It’s snowy and kids get cabin fever too. So here are some tips on dressing kids for snow play
Layers, Layers, and more Layers
The first layer should be a wicking material to keep moisture away from the skin. There are lots of brands but if you don’t have specific “moisture wicking” clothes for the kids, at least stick to some clothing that is partially synthetic- with spandex, wool, polyester blends so that sweat and water don’t stick to the skin and make kids cold
For colder days, a fleece top or jacket make a good second layer.
Moisture wicking applies to feet too! More socks are not better. More than one pair will wrinkle and bunch up-Yuck. Combined with water proof boots and the kids feet should be fine.
You don’t have to go broke finding moisture wicking clothing- Big box stores have it, and kids grow fast so it’s easily found in thrift stores too- so go ahead, buy the cheap stuff.
The next layer should be water-proof coat, pants, and gloves or mittens. Read labels; there’s a difference between waterproof and water resistant. Water proof clothing doesn’t allow water to soak the clothes. Water resisitant will repel the water at first, but can get waterlogged. And that’s freezing.
Goggles or sunglasses with UV400 Protection Children may not be as interested as adults are in the fashion aspect of “fashion eyewear”. But because kids spend much more time than most adults do outdoors and in direct sunlight, protecting kids’ eyes from ultra violet is especially important.
In fact, many experts believe our eyes get 80 percent of their total lifetime exposure to the sun’s UV rays by age 18. And since excessive lifetime exposure to UV radiation has been linked to the development of cataracts and other eye problems, it’s never too early for kids to begin wearing good quality sunglasses outdoors. Lenses in kids’ sunglasses should be clearly marked as capable of providing 100 percent UV protection, with UV400 rated lenses.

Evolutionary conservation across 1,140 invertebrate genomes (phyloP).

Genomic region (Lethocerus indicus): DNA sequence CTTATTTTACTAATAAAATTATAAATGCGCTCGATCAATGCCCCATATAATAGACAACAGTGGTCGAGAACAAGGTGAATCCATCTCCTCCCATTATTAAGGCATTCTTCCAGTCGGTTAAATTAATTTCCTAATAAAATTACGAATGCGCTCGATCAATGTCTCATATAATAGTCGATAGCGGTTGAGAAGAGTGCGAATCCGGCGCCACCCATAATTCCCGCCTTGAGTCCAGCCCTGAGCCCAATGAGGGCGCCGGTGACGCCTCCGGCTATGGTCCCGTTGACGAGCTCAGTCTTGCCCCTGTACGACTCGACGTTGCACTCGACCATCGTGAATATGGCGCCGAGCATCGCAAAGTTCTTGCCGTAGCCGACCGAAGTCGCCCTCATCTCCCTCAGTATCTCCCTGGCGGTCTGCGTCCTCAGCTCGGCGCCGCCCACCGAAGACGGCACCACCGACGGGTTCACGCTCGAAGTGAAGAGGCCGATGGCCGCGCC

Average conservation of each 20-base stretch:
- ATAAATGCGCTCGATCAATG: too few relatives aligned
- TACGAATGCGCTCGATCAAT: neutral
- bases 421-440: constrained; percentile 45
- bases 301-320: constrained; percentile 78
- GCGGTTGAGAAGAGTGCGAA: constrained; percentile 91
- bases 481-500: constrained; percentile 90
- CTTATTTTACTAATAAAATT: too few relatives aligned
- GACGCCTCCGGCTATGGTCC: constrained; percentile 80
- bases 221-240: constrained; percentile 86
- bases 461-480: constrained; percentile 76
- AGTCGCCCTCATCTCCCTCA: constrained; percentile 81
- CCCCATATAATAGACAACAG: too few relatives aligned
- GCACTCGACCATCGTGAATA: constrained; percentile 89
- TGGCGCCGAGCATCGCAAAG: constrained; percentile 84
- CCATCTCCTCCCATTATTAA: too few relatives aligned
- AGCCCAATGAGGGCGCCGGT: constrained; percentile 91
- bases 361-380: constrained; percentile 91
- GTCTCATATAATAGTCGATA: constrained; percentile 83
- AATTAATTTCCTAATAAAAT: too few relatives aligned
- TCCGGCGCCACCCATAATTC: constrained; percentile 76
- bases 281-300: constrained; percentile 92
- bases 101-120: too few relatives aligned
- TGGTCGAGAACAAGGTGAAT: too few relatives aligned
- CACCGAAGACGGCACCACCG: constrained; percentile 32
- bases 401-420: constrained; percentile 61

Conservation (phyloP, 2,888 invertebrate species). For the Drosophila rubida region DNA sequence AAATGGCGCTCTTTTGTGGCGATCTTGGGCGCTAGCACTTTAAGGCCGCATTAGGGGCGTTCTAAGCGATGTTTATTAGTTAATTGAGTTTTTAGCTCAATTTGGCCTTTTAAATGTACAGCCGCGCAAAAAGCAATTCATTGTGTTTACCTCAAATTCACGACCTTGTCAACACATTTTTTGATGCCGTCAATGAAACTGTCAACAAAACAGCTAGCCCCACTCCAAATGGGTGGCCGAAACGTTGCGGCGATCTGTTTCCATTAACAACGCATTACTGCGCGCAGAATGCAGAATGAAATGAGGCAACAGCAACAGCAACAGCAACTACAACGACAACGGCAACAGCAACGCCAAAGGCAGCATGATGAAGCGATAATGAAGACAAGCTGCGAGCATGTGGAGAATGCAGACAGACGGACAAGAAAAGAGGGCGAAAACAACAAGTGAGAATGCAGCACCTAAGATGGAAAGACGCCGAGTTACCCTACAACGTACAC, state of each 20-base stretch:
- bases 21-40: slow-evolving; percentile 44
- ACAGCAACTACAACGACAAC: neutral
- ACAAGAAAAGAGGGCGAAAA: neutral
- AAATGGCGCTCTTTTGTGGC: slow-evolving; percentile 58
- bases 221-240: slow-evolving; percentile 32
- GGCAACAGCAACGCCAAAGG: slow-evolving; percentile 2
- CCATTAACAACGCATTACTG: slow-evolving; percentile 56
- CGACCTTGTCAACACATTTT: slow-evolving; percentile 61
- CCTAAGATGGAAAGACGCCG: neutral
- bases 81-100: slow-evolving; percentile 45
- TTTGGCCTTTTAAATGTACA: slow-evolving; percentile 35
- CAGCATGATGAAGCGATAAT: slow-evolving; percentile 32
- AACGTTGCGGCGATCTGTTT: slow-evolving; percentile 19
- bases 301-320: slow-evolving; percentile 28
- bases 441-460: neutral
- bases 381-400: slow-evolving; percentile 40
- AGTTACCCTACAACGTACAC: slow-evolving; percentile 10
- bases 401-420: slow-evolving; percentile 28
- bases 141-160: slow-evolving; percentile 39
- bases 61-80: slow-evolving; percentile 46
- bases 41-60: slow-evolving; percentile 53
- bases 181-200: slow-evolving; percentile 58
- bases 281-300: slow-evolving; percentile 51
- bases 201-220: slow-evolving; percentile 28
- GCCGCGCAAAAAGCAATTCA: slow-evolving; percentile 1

Finally, for all the same reasons your children wear bike helmets, ski helmets are a good idea if the kids will be sleding or skiing. Make sure the helmet fits correctly. A ski helmet is not an item you buy for your child to grow into. Educate your child about the benefits and limitations of the helmet. Wearing a helmet doesn’t give permission to ski or snowboard.
If a helmet is not necessary, put them in a warm hat Kids should wear a hat or headband, 80 percent of heat-loss is through the head.
Plenty of sunscreen
Be sure they wear sun protection, even on cloudy days. The sun reflects off the snow and is stronger than you think! Winter sun burns are no fun!
Thomas Learning Centers provides NECPA accredited preschool and childcare at the most affordable rates in the Denver Metro Area. Check us out at http://www.thomaslearningcenters.com , click on the offers below, drop in for a visit to get to know more about us. We’d love to meet you!
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